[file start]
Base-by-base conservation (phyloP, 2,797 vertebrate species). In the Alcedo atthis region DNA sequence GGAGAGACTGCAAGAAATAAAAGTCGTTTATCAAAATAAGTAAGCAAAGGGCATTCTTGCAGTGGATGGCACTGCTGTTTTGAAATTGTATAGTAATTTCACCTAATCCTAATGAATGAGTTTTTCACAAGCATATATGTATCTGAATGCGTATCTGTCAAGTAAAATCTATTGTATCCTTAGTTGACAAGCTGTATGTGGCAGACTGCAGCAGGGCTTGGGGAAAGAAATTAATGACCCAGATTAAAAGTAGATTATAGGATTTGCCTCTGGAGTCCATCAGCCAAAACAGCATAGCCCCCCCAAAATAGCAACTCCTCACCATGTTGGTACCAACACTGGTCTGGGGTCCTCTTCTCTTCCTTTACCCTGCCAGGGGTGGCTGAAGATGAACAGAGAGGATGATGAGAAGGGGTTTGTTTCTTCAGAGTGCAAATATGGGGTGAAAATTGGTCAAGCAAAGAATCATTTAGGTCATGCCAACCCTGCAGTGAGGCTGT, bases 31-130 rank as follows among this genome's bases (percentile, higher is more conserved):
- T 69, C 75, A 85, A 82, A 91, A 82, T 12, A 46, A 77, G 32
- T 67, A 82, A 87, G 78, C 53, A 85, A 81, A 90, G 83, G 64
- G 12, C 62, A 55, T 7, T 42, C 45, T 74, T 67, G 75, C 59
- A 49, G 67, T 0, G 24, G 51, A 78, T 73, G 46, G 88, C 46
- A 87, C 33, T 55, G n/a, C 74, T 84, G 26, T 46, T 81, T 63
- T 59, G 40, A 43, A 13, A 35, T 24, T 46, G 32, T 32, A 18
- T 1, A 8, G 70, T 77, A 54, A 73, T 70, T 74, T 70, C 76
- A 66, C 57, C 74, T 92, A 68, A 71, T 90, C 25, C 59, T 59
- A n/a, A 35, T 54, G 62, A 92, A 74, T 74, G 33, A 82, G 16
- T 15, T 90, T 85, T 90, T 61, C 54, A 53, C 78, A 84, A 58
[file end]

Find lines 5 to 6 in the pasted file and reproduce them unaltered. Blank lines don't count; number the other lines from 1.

- A 49, G 67, T 0, G 24, G 51, A 78, T 73, G 46, G 88, C 46
- A 87, C 33, T 55, G n/a, C 74, T 84, G 26, T 46, T 81, T 63